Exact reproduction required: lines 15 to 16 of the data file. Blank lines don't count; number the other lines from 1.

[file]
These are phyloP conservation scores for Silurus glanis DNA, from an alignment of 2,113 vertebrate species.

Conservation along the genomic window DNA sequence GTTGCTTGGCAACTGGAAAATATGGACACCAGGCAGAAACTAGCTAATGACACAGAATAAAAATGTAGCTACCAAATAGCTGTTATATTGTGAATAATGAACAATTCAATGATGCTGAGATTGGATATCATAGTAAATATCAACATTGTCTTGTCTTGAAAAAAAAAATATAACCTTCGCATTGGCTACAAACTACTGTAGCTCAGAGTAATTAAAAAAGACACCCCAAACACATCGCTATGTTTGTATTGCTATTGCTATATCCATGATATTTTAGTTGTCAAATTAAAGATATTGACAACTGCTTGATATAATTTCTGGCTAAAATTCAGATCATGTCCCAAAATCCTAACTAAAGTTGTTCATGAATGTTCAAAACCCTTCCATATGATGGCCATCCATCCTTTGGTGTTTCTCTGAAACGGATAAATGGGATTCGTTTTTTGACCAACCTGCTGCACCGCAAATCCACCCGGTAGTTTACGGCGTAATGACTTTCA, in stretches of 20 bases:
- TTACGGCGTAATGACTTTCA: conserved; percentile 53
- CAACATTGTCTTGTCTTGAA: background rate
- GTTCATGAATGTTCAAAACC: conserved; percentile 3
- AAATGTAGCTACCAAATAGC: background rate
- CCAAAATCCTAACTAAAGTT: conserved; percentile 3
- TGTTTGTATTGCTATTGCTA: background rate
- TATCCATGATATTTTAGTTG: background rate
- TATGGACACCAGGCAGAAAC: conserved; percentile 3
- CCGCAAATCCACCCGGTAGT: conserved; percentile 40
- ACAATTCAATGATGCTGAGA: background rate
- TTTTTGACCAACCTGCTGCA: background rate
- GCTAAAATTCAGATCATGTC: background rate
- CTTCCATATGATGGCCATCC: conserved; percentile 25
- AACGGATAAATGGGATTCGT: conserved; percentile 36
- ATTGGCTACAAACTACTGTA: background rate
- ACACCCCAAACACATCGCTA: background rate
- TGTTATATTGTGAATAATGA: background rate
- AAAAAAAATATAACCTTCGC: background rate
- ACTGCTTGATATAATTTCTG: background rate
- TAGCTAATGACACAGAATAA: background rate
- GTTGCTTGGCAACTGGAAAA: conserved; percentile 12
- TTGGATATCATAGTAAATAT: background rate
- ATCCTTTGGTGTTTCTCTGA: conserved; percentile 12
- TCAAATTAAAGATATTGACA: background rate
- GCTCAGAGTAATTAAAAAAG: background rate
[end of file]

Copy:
- CTTCCATATGATGGCCATCC: conserved; percentile 25
- AACGGATAAATGGGATTCGT: conserved; percentile 36